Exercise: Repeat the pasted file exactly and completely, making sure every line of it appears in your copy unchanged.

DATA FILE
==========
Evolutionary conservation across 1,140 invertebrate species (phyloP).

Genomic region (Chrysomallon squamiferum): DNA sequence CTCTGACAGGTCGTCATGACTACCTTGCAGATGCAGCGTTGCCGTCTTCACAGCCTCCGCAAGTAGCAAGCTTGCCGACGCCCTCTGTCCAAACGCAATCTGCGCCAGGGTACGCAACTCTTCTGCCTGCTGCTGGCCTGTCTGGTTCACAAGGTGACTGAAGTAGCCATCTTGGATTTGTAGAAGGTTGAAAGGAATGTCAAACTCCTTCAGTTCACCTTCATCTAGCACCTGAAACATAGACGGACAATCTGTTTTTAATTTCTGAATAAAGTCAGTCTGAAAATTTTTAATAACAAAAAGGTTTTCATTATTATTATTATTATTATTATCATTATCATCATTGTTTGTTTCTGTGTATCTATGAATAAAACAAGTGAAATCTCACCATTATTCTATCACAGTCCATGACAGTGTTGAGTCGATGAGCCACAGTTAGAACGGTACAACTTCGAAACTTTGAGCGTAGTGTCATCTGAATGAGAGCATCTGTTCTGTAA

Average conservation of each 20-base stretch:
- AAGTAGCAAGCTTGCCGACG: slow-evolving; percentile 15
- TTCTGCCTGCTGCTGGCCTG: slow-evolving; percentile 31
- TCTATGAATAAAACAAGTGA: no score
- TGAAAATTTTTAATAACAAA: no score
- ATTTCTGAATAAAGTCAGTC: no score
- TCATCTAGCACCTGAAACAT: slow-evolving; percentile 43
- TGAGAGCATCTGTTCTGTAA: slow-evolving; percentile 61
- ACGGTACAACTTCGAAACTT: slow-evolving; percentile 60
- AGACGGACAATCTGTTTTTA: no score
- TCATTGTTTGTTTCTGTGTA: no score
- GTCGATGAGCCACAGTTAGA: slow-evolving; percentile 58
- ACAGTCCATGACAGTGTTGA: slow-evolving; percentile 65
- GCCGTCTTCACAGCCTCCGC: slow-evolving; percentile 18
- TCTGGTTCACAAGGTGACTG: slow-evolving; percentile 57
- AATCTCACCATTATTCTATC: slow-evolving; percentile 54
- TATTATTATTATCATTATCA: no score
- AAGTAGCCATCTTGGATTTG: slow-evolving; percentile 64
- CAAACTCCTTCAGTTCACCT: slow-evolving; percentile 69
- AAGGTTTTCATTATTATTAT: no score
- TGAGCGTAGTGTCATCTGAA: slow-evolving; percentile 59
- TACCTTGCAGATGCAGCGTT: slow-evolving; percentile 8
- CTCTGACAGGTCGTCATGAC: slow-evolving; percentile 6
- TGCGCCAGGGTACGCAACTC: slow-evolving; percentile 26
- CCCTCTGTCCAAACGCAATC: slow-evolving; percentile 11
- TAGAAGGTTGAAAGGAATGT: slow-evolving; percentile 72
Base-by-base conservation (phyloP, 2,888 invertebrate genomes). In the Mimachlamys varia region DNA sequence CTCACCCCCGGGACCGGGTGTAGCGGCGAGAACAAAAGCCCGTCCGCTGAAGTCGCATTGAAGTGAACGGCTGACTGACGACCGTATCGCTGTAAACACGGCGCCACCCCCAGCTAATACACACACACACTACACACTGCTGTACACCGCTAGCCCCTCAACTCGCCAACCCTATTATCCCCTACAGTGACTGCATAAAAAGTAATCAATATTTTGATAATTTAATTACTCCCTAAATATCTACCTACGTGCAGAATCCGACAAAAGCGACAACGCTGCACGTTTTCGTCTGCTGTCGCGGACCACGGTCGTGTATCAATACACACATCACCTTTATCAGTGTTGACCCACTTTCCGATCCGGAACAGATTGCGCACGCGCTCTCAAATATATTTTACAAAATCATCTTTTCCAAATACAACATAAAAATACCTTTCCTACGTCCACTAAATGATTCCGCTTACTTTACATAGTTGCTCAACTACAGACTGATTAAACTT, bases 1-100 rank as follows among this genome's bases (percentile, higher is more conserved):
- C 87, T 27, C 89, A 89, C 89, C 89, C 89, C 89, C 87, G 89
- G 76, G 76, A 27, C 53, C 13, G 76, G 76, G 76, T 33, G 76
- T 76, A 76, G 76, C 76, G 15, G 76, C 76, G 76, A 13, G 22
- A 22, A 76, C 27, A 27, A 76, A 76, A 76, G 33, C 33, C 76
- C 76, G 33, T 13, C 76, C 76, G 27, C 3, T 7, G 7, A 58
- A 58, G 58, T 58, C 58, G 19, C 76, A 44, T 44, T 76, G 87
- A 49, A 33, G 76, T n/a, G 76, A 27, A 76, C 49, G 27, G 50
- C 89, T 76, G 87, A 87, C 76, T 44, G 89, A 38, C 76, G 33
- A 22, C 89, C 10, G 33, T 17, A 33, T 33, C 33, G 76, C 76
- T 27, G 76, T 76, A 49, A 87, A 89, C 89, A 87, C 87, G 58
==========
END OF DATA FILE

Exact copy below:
Evolutionary conservation across 1,140 invertebrate species (phyloP).

Genomic region (Chrysomallon squamiferum): DNA sequence CTCTGACAGGTCGTCATGACTACCTTGCAGATGCAGCGTTGCCGTCTTCACAGCCTCCGCAAGTAGCAAGCTTGCCGACGCCCTCTGTCCAAACGCAATCTGCGCCAGGGTACGCAACTCTTCTGCCTGCTGCTGGCCTGTCTGGTTCACAAGGTGACTGAAGTAGCCATCTTGGATTTGTAGAAGGTTGAAAGGAATGTCAAACTCCTTCAGTTCACCTTCATCTAGCACCTGAAACATAGACGGACAATCTGTTTTTAATTTCTGAATAAAGTCAGTCTGAAAATTTTTAATAACAAAAAGGTTTTCATTATTATTATTATTATTATTATCATTATCATCATTGTTTGTTTCTGTGTATCTATGAATAAAACAAGTGAAATCTCACCATTATTCTATCACAGTCCATGACAGTGTTGAGTCGATGAGCCACAGTTAGAACGGTACAACTTCGAAACTTTGAGCGTAGTGTCATCTGAATGAGAGCATCTGTTCTGTAA

Average conservation of each 20-base stretch:
- AAGTAGCAAGCTTGCCGACG: slow-evolving; percentile 15
- TTCTGCCTGCTGCTGGCCTG: slow-evolving; percentile 31
- TCTATGAATAAAACAAGTGA: no score
- TGAAAATTTTTAATAACAAA: no score
- ATTTCTGAATAAAGTCAGTC: no score
- TCATCTAGCACCTGAAACAT: slow-evolving; percentile 43
- TGAGAGCATCTGTTCTGTAA: slow-evolving; percentile 61
- ACGGTACAACTTCGAAACTT: slow-evolving; percentile 60
- AGACGGACAATCTGTTTTTA: no score
- TCATTGTTTGTTTCTGTGTA: no score
- GTCGATGAGCCACAGTTAGA: slow-evolving; percentile 58
- ACAGTCCATGACAGTGTTGA: slow-evolving; percentile 65
- GCCGTCTTCACAGCCTCCGC: slow-evolving; percentile 18
- TCTGGTTCACAAGGTGACTG: slow-evolving; percentile 57
- AATCTCACCATTATTCTATC: slow-evolving; percentile 54
- TATTATTATTATCATTATCA: no score
- AAGTAGCCATCTTGGATTTG: slow-evolving; percentile 64
- CAAACTCCTTCAGTTCACCT: slow-evolving; percentile 69
- AAGGTTTTCATTATTATTAT: no score
- TGAGCGTAGTGTCATCTGAA: slow-evolving; percentile 59
- TACCTTGCAGATGCAGCGTT: slow-evolving; percentile 8
- CTCTGACAGGTCGTCATGAC: slow-evolving; percentile 6
- TGCGCCAGGGTACGCAACTC: slow-evolving; percentile 26
- CCCTCTGTCCAAACGCAATC: slow-evolving; percentile 11
- TAGAAGGTTGAAAGGAATGT: slow-evolving; percentile 72
Base-by-base conservation (phyloP, 2,888 invertebrate genomes). In the Mimachlamys varia region DNA sequence CTCACCCCCGGGACCGGGTGTAGCGGCGAGAACAAAAGCCCGTCCGCTGAAGTCGCATTGAAGTGAACGGCTGACTGACGACCGTATCGCTGTAAACACGGCGCCACCCCCAGCTAATACACACACACACTACACACTGCTGTACACCGCTAGCCCCTCAACTCGCCAACCCTATTATCCCCTACAGTGACTGCATAAAAAGTAATCAATATTTTGATAATTTAATTACTCCCTAAATATCTACCTACGTGCAGAATCCGACAAAAGCGACAACGCTGCACGTTTTCGTCTGCTGTCGCGGACCACGGTCGTGTATCAATACACACATCACCTTTATCAGTGTTGACCCACTTTCCGATCCGGAACAGATTGCGCACGCGCTCTCAAATATATTTTACAAAATCATCTTTTCCAAATACAACATAAAAATACCTTTCCTACGTCCACTAAATGATTCCGCTTACTTTACATAGTTGCTCAACTACAGACTGATTAAACTT, bases 1-100 rank as follows among this genome's bases (percentile, higher is more conserved):
- C 87, T 27, C 89, A 89, C 89, C 89, C 89, C 89, C 87, G 89
- G 76, G 76, A 27, C 53, C 13, G 76, G 76, G 76, T 33, G 76
- T 76, A 76, G 76, C 76, G 15, G 76, C 76, G 76, A 13, G 22
- A 22, A 76, C 27, A 27, A 76, A 76, A 76, G 33, C 33, C 76
- C 76, G 33, T 13, C 76, C 76, G 27, C 3, T 7, G 7, A 58
- A 58, G 58, T 58, C 58, G 19, C 76, A 44, T 44, T 76, G 87
- A 49, A 33, G 76, T n/a, G 76, A 27, A 76, C 49, G 27, G 50
- C 89, T 76, G 87, A 87, C 76, T 44, G 89, A 38, C 76, G 33
- A 22, C 89, C 10, G 33, T 17, A 33, T 33, C 33, G 76, C 76
- T 27, G 76, T 76, A 49, A 87, A 89, C 89, A 87, C 87, G 58